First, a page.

4 tips for dealing with burnout in the workplace and healthcare settings
The Covid-19 pandemic has wreaked havoc in almost every aspect of our lives. Overwhelmed by workload, sleep deprivation, societal and economic issues, and a dramatic increase in illness and death within their profession, physicians and healthcare workers are reporting burnout at unprecedented rates. According to a ComPsych survey, the world’s largest provider of behavioral health and wellness services, 57% of employers say employee burnout affects their organization’s turnover, retention and productivity. About 40% are concerned about declining employee engagement and morale.
According to Dr Teralyn Sell, psychotherapist and brain health expert, nowhere is burnout more prevalent than among healthcare professionals and healthcare workers. “We see it all over social media, exhausted doctors, nurses and mental health professionals,” Sell said. “Healthcare professionals have a naturally high burnout rate, typically 43% to 46%, with critical care physicians and nurses leading the burnout pack. Although acute care medical staff was a highlight, mental health professionals experienced an extremely high burnout rate, reaching 61%. With the current state of the pandemic, we can probably see an increase in burnout in medical and mental health fields. “
Dr Sell notes that many exhausted employees find unhealthy ways to cope: alcohol or drug use, overwork, disconnecting from friends and family, feeling numb (like you don’t want to talk anymore), interruption of sleep, loss of appetite, irritability and sadness. Sell provides four tips on how workers, especially those on the front lines of medicine, can tackle burnout in a healthier way.
TIP # 1: Know your limits; don’t be a martyr
More often than not, we think we know our limits when it comes to working hours, but we don’t. Just because you’re up, going to work, and staying late doesn’t mean you’re lively, engaged and productive. Pouncing on the proverbial sword is hardly a worthwhile thing to do, nor a noble one. These professions are full of messages that we take care of others, to the detriment of ourselves. Changing that mindset by setting limits and limitations at work is an important first step. Remember that saying “NO” is a complete sentence.
TIP # 2: Ask for help
It should say, take the time to ask for help. As frontline workers, we put our own physical and mental health care on the back burner. If you know you’re exhausted but can’t seem to cope, make seeking help non-negotiable. Also, be sure to take the time to do your physical, dental, and vision checkups. Your health is the most important thing. Without it, you won’t be helping anyone.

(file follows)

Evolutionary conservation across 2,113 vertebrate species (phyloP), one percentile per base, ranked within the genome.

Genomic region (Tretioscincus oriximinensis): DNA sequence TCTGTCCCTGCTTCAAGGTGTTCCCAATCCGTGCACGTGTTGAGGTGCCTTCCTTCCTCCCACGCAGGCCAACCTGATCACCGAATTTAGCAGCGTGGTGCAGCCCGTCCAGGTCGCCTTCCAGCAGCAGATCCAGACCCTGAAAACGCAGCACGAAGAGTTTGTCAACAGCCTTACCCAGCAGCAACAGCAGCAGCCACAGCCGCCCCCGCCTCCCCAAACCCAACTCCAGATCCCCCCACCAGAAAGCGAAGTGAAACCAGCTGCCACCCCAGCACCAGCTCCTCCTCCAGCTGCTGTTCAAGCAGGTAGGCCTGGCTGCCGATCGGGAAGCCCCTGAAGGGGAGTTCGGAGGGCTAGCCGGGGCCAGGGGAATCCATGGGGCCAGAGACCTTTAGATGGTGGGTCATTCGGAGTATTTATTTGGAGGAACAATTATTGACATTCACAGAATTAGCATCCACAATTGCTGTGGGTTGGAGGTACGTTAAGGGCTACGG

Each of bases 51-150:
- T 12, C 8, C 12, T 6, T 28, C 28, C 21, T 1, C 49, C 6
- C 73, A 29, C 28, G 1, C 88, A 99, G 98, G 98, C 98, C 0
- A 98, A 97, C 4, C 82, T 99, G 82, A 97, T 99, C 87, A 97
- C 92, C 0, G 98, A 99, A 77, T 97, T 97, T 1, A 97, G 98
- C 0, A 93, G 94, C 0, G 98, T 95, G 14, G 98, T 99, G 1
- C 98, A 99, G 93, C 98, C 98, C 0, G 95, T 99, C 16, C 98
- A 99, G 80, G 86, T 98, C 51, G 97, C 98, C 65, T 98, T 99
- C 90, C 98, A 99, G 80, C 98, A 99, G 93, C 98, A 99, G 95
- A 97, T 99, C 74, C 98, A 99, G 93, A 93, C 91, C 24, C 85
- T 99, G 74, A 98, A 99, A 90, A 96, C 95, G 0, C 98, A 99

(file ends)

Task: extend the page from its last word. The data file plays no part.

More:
TIP # 3: Change the way you think about self-care
We tend to view personal care as an opportunity to outsource our care to someone or something else, like pedicures, massages, vacations, or even alcoholic beverages. We need to change that and see self-care as a way to take care of yourself when time or resources are limited. Self-care is the little things you do for yourself every day that add up. Take breaks: If you can’t take a break, go to the bathroom and take three minutes to meditate or breathe deeply. If you don’t have the energy for physical activity, try doing yoga and stretching. Changes in mentality and thought patterns are also self-care. If you notice that your thoughts are of hopelessness, negativity, or unhappiness, try changing them to something simple like “I’m fine now” or “I’m doing my best. Then, when you have the chance, opt for this massage as a special gift!
TIP # 4: To eat
Eating is crucial, not optional. As healthcare professionals, food becomes optional on our busy days. Keep in mind that coffee is not a food. Making sure you start your day with high quality brain fuel and keep refueling throughout the day is the most important thing you can do to avoid burnout. Using protein to fuel these neurotransmitters and reduce the stress caused by reactive hypoglycemia is one of the most important things you can do to stay alert and mentally alert. Try protein every three hours. Make it portable and convenient to take on the go or keep ready-made protein shakes on hand. Also, make sure you stay hydrated.
Practicing these tips can keep you in great shape and prevent cumulative stress from leading to burnout.